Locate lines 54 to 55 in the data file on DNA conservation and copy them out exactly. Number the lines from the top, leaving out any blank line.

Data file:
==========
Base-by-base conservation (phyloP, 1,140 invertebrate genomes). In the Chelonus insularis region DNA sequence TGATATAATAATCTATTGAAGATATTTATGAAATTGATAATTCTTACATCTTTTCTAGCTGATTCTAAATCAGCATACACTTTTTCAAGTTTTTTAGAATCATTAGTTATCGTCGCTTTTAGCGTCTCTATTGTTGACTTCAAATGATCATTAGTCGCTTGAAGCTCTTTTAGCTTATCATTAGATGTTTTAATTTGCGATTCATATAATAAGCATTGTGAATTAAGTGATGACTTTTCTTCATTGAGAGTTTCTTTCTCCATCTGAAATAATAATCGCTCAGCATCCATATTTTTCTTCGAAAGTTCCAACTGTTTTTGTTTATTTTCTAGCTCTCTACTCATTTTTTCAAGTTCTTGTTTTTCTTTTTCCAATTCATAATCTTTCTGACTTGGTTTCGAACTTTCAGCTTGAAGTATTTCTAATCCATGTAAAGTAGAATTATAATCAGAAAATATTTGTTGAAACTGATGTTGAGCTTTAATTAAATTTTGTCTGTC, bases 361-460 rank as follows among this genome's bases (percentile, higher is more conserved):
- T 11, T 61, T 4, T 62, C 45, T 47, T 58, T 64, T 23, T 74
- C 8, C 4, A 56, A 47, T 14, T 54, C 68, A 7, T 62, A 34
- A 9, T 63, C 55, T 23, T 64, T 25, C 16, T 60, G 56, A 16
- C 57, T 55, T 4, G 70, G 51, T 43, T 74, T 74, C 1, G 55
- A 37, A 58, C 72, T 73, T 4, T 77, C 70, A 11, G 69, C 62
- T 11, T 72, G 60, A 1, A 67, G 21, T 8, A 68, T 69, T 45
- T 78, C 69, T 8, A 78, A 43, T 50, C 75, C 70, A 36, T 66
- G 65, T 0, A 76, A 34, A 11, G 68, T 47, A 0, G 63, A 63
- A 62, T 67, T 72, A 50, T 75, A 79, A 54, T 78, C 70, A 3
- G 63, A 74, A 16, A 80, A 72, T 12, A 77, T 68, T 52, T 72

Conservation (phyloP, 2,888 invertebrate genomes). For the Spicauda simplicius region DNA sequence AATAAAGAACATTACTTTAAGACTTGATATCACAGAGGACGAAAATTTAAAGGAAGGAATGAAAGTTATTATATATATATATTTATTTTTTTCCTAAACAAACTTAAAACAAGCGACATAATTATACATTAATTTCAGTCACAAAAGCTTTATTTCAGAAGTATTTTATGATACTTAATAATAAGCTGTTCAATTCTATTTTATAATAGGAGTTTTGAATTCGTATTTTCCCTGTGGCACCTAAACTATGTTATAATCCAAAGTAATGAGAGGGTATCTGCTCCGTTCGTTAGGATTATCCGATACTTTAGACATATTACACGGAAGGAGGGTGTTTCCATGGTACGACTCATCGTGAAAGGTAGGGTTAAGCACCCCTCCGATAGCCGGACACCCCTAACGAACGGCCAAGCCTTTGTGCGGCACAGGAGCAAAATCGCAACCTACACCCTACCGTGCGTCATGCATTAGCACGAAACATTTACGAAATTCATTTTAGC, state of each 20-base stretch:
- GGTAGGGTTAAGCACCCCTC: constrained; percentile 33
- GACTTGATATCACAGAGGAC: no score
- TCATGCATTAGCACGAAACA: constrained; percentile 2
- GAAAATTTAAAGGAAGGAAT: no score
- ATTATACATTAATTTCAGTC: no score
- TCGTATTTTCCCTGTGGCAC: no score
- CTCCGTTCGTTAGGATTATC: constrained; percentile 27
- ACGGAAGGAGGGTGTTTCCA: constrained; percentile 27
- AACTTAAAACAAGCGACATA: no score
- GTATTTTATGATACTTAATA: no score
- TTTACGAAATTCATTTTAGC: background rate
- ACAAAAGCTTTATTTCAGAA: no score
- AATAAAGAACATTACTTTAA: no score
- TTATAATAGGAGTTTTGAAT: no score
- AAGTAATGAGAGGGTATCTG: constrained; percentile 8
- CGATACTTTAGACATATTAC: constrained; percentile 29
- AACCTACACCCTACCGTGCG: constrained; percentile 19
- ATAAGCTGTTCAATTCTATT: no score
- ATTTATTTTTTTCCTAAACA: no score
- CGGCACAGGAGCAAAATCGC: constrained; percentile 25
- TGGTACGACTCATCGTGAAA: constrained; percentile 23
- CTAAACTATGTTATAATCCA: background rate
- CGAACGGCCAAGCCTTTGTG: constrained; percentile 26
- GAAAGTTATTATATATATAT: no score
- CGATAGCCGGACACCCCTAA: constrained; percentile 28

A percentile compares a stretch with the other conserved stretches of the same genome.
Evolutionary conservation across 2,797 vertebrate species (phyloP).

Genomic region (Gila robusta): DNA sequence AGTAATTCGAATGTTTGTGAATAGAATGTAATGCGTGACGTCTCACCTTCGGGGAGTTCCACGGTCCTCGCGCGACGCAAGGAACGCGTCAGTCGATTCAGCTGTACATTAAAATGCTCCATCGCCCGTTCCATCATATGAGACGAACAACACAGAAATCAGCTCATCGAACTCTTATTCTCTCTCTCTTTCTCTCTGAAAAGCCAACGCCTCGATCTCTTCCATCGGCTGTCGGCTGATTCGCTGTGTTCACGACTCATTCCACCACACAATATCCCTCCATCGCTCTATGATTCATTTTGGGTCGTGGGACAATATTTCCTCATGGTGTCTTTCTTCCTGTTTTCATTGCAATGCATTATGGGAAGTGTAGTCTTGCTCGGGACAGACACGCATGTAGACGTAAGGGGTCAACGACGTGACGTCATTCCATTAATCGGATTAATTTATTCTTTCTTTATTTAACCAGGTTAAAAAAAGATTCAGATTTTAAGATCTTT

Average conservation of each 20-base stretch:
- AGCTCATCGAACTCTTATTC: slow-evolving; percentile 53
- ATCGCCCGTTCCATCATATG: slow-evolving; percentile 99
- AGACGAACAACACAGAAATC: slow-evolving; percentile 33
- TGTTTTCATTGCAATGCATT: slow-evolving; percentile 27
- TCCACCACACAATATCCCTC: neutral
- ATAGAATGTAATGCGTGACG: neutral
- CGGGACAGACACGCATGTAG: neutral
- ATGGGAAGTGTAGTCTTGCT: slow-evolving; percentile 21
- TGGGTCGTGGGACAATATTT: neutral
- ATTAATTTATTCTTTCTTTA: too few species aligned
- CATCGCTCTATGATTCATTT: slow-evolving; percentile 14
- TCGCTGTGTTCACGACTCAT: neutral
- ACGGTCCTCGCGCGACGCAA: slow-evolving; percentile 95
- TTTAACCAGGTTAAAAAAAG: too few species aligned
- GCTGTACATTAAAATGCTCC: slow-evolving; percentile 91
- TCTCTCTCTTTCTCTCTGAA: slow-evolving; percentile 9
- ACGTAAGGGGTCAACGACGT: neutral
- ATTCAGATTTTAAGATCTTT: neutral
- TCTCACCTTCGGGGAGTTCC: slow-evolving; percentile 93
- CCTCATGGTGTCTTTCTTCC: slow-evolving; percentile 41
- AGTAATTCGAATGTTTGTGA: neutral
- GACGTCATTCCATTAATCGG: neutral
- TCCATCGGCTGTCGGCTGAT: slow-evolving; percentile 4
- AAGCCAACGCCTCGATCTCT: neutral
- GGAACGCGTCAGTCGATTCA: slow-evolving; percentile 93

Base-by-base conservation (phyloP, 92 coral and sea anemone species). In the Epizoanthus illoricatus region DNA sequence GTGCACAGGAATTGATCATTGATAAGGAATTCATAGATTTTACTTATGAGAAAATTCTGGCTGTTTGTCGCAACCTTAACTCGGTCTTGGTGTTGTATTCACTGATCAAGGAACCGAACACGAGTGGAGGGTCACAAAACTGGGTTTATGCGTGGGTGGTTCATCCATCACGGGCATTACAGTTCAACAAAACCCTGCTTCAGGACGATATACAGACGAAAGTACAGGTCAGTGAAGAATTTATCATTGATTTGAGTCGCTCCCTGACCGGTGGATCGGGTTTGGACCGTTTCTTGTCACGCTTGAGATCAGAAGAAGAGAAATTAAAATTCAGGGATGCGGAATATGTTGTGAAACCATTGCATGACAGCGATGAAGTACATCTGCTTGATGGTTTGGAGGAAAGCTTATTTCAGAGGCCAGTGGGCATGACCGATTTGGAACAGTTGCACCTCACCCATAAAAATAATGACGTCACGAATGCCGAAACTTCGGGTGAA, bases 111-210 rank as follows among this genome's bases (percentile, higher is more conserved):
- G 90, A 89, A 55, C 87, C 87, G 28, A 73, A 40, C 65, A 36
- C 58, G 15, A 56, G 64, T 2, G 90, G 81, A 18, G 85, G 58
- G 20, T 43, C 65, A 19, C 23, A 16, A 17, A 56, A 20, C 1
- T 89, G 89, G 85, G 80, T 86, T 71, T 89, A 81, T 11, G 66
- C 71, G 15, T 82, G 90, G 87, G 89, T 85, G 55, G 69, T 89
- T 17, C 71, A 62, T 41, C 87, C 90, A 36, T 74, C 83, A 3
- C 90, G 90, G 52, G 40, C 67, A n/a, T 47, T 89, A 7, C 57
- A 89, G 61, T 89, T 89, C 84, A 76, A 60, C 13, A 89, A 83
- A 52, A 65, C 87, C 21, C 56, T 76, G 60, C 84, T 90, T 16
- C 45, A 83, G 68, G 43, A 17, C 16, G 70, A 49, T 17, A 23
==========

- ACGGTCCTCGCGCGACGCAA: slow-evolving; percentile 95
- TTTAACCAGGTTAAAAAAAG: too few species aligned